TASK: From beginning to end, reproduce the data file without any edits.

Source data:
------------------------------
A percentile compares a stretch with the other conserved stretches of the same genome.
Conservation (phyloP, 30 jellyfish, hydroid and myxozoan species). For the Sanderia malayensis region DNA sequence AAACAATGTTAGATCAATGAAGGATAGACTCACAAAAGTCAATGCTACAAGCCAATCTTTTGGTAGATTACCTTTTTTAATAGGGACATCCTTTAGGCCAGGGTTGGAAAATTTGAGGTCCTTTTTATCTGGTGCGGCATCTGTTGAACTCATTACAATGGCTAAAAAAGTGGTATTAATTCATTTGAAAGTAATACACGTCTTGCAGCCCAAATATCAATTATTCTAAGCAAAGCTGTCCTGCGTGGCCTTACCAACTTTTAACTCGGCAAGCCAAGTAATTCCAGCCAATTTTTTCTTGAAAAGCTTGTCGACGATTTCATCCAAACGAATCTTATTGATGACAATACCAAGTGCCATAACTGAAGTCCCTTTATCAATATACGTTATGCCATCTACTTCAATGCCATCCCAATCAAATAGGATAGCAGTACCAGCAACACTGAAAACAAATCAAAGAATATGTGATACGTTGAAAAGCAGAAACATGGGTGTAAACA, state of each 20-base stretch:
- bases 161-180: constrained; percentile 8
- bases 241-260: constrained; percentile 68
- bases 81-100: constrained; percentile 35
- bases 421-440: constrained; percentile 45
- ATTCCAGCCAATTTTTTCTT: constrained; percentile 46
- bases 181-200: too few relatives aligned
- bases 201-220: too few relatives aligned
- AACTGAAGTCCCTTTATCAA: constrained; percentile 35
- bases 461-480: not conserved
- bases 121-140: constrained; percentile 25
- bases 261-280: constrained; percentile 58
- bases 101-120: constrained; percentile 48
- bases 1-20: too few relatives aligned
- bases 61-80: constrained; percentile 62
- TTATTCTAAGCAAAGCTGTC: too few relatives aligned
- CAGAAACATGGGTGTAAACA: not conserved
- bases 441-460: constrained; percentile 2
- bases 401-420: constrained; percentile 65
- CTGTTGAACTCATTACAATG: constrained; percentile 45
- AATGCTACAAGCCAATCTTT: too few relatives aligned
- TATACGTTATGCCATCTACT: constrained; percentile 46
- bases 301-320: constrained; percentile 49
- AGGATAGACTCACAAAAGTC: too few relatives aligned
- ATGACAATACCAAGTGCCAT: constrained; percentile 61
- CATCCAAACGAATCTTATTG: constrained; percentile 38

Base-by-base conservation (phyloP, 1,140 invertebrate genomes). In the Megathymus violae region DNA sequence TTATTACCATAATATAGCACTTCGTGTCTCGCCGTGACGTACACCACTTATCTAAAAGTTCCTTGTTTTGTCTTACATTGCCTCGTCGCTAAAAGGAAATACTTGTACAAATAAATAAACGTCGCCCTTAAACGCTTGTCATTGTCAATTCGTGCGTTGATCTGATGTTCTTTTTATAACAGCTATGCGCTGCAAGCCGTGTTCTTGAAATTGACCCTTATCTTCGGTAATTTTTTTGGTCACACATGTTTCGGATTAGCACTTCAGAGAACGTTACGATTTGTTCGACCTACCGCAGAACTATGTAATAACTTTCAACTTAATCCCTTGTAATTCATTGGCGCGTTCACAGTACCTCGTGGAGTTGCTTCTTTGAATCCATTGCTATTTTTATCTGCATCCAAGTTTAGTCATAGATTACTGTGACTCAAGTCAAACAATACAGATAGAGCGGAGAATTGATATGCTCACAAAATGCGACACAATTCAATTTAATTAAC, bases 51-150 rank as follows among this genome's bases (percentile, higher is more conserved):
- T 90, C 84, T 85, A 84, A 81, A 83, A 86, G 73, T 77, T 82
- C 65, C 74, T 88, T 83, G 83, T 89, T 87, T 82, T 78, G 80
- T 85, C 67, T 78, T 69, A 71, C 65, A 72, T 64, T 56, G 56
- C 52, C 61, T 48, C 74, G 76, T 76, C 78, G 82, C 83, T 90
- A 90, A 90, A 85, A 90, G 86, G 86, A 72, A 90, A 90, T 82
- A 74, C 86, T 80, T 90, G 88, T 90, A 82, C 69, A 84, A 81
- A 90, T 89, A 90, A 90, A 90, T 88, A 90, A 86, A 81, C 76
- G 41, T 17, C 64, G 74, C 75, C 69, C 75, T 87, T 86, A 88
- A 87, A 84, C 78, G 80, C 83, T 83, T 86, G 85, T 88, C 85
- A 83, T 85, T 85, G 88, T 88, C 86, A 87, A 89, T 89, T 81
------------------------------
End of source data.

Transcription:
A percentile compares a stretch with the other conserved stretches of the same genome.
Conservation (phyloP, 30 jellyfish, hydroid and myxozoan species). For the Sanderia malayensis region DNA sequence AAACAATGTTAGATCAATGAAGGATAGACTCACAAAAGTCAATGCTACAAGCCAATCTTTTGGTAGATTACCTTTTTTAATAGGGACATCCTTTAGGCCAGGGTTGGAAAATTTGAGGTCCTTTTTATCTGGTGCGGCATCTGTTGAACTCATTACAATGGCTAAAAAAGTGGTATTAATTCATTTGAAAGTAATACACGTCTTGCAGCCCAAATATCAATTATTCTAAGCAAAGCTGTCCTGCGTGGCCTTACCAACTTTTAACTCGGCAAGCCAAGTAATTCCAGCCAATTTTTTCTTGAAAAGCTTGTCGACGATTTCATCCAAACGAATCTTATTGATGACAATACCAAGTGCCATAACTGAAGTCCCTTTATCAATATACGTTATGCCATCTACTTCAATGCCATCCCAATCAAATAGGATAGCAGTACCAGCAACACTGAAAACAAATCAAAGAATATGTGATACGTTGAAAAGCAGAAACATGGGTGTAAACA, state of each 20-base stretch:
- bases 161-180: constrained; percentile 8
- bases 241-260: constrained; percentile 68
- bases 81-100: constrained; percentile 35
- bases 421-440: constrained; percentile 45
- ATTCCAGCCAATTTTTTCTT: constrained; percentile 46
- bases 181-200: too few relatives aligned
- bases 201-220: too few relatives aligned
- AACTGAAGTCCCTTTATCAA: constrained; percentile 35
- bases 461-480: not conserved
- bases 121-140: constrained; percentile 25
- bases 261-280: constrained; percentile 58
- bases 101-120: constrained; percentile 48
- bases 1-20: too few relatives aligned
- bases 61-80: constrained; percentile 62
- TTATTCTAAGCAAAGCTGTC: too few relatives aligned
- CAGAAACATGGGTGTAAACA: not conserved
- bases 441-460: constrained; percentile 2
- bases 401-420: constrained; percentile 65
- CTGTTGAACTCATTACAATG: constrained; percentile 45
- AATGCTACAAGCCAATCTTT: too few relatives aligned
- TATACGTTATGCCATCTACT: constrained; percentile 46
- bases 301-320: constrained; percentile 49
- AGGATAGACTCACAAAAGTC: too few relatives aligned
- ATGACAATACCAAGTGCCAT: constrained; percentile 61
- CATCCAAACGAATCTTATTG: constrained; percentile 38

Base-by-base conservation (phyloP, 1,140 invertebrate genomes). In the Megathymus violae region DNA sequence TTATTACCATAATATAGCACTTCGTGTCTCGCCGTGACGTACACCACTTATCTAAAAGTTCCTTGTTTTGTCTTACATTGCCTCGTCGCTAAAAGGAAATACTTGTACAAATAAATAAACGTCGCCCTTAAACGCTTGTCATTGTCAATTCGTGCGTTGATCTGATGTTCTTTTTATAACAGCTATGCGCTGCAAGCCGTGTTCTTGAAATTGACCCTTATCTTCGGTAATTTTTTTGGTCACACATGTTTCGGATTAGCACTTCAGAGAACGTTACGATTTGTTCGACCTACCGCAGAACTATGTAATAACTTTCAACTTAATCCCTTGTAATTCATTGGCGCGTTCACAGTACCTCGTGGAGTTGCTTCTTTGAATCCATTGCTATTTTTATCTGCATCCAAGTTTAGTCATAGATTACTGTGACTCAAGTCAAACAATACAGATAGAGCGGAGAATTGATATGCTCACAAAATGCGACACAATTCAATTTAATTAAC, bases 51-150 rank as follows among this genome's bases (percentile, higher is more conserved):
- T 90, C 84, T 85, A 84, A 81, A 83, A 86, G 73, T 77, T 82
- C 65, C 74, T 88, T 83, G 83, T 89, T 87, T 82, T 78, G 80
- T 85, C 67, T 78, T 69, A 71, C 65, A 72, T 64, T 56, G 56
- C 52, C 61, T 48, C 74, G 76, T 76, C 78, G 82, C 83, T 90
- A 90, A 90, A 85, A 90, G 86, G 86, A 72, A 90, A 90, T 82
- A 74, C 86, T 80, T 90, G 88, T 90, A 82, C 69, A 84, A 81
- A 90, T 89, A 90, A 90, A 90, T 88, A 90, A 86, A 81, C 76
- G 41, T 17, C 64, G 74, C 75, C 69, C 75, T 87, T 86, A 88
- A 87, A 84, C 78, G 80, C 83, T 83, T 86, G 85, T 88, C 85
- A 83, T 85, T 85, G 88, T 88, C 86, A 87, A 89, T 89, T 81